The first document that provides information about the material constitution of the castle of Monterappoli is the 1254 deed of sale by which the Counts Guidi ceded to Florence castellaris Monterappoli sicut girant ripe et fovee. Judging from the text, which uses the term castellare, generally used to refer to a fortification no longer in use, the defenses of Monterappoli must not have appeared in good condition in the middle of the 13th century. The same text also shows, however, that the castle was once equipped with a defense system composed of, in addition to walls, banks and a moat before the wall, structures that still defined—probably along with what remained of the wall—the perimeter of the fortified center. The 1254 deed of sale of the castle also shows the first mention of the castle church dedicated to San Lorenzo, which is now visible, albeit in late forms, in the hamlet of Monterappoli (municipality of Empoli). At the beginning of the 14th century, however, the castle must already have recovered its defensive function. In fact, it turns out that it was the object of special attention by the subjects that gravitated around the border line of the Elsa, especially the city of Florence. In 1313 the inhabitants of Monterappoli obtained exemption from a tax obligation, owing to the high expenses they had incurred for the development of the defenses of their own castle. Documentation from the 14th-15th centuries produced by the dominant city enlightens us on the material constitution of the castle of Monterappoli in the Late Middle Ages. In 1368 the Ufficiali delle Castella ordered the expansion of the castle, then considered too small to accommodate the population that lived in the villas of the surrounding area. The 1393 statutes of Monterappoli confirm the fact that the restoration works for the castle defenses were still underway at that time. It was prescribed that the duties owed by foreigners were to be destined entirely for expenses for the castle walls, towers, and brattices (bretèches: small balconies with machicolations). The same defense works were the subject of special regulations aimed at their preservation. From the statutes we learn that many of the houses were built near the wall. Those who owned houses next to the castle wall were responsible for the maintenance of the wall itself and for the efficiency of the defense. Specifically, the construction of a masonry channel was ordered, to drain rainwater to the exterior of the castle wall in order to avoid its rapid deterioration due to rains. Inside the castle, in addition to the church, there was also a building known as the "house of the municipality" (town hall), equipped with loggia, located in a public space inside the castle and intended for housing the municipality's officials. A century later, the castle seems still to have been equipped with defensive structures, but decidedly more articulated. From the 1427 land registry declarations, the inhabited area appeared to have divided into an older nucleus, the Chastelvecchio, and a more recent part, the Castelnuovo. The former included most of the residents' homes, in many cases adhering to the castle walls, some in good condition, others apparently crumbling (claiming, for example, "the house is propped up by supports"). The inhabited area had its own internal road system: mentioned, in fact, was a significant Via delle Liti. In Castelvecchio stood also one of the most complex buildings of the entire town (a worker's house and a house for the lord, with a cell and other buildings, with harvesting barrels) that bordered the town hall. If we can hypothesize, for these building complexes, a construction technique made of stone, we do know that in other cases, the castle houses might be constructed of raw earth (casa di terra). The other sector of the inhabited area, the so-called Castelnuovo, would appear to coincide with an area of civic expansion called borgo di San Piero. Documentation indicates that there were some dwellings that bordered with the "old ditch" (the castle moat). There was also the casa dello spedaliere, the house of the rector of a reception structure located outside the town, in the locality of Romitorio. This is roughly the aspect under which Leonardo depicted Monterappoli on his map RLW12278. The Valdelsan village is represented as a castle still equipped with a defensive circuit, equipped with towers. At the beginning of the 16th century, therefore, the castle of Monterappoli still had the material constitution and appearance that it had assumed during the Late Middle Ages, although the first signs of transformation of the defensive system were already underway. In 1507, in fact, a request had been made for the purchase of part of the moat and the banks, evidently no longer in use. Again, in 1511, a Florentine citizen, a certain Pier Maria Portinari, who had purchased one of the towers of the castle wall, asked permission to be able to lower it by a few meters. In this case, as well, we bear witness to the progressive diminishment of functionality of the castle defenses. Today, in fact, there is no trace of the castle of Monterappoli as Leonardo saw it, with the exception of some ruins we can see near the church of San Lorenzo, and the nearby street by the name Via del Castello.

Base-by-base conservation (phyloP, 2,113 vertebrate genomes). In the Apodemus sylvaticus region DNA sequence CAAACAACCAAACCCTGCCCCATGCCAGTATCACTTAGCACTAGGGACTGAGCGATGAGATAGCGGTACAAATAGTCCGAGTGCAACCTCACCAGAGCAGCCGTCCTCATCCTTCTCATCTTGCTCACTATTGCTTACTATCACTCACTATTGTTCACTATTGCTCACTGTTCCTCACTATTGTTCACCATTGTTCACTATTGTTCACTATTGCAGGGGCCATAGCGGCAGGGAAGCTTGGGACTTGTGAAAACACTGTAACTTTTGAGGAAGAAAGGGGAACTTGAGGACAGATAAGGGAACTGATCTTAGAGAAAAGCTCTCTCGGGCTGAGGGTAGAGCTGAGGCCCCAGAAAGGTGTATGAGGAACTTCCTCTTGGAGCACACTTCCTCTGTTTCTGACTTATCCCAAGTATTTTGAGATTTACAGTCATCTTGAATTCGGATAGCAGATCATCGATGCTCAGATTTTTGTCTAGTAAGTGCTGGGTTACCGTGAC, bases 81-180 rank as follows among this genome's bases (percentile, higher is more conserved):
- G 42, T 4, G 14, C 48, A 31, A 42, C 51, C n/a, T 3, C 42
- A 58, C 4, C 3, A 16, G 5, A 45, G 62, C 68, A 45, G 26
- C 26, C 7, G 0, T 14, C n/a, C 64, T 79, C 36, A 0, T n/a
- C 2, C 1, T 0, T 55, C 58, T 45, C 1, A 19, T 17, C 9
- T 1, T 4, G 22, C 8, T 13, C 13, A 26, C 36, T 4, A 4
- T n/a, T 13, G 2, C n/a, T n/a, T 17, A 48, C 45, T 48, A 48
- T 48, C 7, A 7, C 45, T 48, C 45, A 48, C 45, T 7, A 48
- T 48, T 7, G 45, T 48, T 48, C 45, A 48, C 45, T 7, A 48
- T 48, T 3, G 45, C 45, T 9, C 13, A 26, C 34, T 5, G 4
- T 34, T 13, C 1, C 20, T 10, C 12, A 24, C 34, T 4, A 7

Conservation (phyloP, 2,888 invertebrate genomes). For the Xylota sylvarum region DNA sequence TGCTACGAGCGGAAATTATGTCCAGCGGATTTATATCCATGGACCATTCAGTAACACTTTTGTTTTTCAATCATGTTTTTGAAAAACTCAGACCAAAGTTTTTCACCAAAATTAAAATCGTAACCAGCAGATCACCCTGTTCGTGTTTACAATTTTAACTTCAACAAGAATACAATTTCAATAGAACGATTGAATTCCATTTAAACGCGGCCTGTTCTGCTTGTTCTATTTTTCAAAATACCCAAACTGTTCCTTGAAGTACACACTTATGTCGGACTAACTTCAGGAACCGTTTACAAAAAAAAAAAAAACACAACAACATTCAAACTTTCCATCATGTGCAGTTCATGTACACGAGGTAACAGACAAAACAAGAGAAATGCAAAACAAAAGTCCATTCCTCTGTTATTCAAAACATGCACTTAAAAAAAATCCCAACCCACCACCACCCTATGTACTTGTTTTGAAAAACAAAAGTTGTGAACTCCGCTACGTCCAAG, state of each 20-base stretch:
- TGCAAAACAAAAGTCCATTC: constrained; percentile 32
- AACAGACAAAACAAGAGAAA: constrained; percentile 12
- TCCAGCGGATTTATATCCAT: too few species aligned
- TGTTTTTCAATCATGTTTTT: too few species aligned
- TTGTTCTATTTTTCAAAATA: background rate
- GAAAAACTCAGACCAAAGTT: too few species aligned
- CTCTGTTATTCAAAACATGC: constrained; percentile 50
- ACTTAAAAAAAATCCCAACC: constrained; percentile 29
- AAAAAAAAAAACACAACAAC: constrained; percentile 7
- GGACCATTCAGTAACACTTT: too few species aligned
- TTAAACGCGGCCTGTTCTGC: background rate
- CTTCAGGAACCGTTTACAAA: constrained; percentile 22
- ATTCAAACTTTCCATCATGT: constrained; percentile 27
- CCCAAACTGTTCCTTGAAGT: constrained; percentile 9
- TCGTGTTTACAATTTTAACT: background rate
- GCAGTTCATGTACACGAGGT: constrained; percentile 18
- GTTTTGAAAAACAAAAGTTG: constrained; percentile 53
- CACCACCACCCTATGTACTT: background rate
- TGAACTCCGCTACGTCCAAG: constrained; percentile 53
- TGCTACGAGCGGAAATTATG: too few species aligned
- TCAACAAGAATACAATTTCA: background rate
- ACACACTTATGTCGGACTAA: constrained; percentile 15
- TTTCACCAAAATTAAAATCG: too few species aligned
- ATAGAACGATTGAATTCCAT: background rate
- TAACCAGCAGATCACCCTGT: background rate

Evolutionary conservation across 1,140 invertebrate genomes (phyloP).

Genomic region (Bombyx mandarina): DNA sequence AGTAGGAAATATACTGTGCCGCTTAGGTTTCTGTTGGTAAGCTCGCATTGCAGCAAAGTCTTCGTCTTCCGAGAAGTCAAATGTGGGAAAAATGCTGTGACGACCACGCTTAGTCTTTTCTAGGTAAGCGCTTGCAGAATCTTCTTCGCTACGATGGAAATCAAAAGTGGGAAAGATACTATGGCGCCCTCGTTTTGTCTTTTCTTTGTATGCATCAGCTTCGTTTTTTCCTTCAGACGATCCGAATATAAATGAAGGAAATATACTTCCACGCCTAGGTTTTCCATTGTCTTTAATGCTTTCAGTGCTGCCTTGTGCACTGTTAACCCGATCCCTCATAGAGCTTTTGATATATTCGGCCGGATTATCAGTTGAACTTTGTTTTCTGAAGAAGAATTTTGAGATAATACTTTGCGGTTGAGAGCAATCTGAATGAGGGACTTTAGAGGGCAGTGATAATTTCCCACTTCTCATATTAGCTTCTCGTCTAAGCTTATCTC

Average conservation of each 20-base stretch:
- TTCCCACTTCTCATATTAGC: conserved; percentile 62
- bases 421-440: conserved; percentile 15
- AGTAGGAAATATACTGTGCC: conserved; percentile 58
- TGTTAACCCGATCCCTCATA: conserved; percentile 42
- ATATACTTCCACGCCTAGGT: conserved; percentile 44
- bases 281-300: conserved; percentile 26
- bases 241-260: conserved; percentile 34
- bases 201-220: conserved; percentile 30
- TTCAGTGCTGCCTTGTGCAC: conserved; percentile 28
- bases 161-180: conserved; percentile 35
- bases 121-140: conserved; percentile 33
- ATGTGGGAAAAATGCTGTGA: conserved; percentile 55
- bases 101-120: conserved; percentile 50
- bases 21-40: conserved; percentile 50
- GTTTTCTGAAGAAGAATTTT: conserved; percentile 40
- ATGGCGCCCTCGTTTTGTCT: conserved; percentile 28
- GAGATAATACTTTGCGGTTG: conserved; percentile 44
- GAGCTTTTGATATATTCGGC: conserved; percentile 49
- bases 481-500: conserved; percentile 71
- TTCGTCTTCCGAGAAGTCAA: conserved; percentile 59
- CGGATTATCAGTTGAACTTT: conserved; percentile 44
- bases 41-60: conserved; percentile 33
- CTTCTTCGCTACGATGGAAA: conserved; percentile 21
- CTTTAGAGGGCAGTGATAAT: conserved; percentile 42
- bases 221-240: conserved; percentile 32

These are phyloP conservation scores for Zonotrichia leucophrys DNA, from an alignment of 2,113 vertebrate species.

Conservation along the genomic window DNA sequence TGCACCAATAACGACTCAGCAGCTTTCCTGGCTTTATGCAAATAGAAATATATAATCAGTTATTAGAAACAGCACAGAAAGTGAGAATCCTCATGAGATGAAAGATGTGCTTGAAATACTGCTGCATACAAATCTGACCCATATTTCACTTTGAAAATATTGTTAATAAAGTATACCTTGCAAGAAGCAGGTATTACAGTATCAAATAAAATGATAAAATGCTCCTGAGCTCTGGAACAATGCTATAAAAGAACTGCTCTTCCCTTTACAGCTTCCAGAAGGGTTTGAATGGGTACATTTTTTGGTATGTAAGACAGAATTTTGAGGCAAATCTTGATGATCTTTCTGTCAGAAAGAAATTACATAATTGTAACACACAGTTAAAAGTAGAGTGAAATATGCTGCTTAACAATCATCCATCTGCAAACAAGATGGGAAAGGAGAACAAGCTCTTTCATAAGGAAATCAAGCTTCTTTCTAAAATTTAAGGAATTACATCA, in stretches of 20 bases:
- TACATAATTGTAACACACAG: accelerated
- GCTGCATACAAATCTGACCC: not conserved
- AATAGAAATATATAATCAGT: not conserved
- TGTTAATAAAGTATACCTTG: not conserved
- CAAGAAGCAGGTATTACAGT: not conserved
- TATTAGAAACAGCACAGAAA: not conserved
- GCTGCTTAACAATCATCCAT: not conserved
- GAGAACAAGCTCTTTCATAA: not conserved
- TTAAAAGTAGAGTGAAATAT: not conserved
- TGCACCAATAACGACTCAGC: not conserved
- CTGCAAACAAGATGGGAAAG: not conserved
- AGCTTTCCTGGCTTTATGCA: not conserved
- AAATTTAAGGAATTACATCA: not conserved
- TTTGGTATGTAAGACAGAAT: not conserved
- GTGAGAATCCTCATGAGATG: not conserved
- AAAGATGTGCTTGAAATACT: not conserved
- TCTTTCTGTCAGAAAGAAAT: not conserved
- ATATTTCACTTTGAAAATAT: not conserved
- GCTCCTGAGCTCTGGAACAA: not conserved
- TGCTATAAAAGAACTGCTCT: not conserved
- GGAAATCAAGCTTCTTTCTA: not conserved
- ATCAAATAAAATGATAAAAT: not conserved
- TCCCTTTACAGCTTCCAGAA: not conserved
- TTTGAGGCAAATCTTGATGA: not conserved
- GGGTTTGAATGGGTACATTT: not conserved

Texts by
Silvia Leporatti / English translation by John Venerella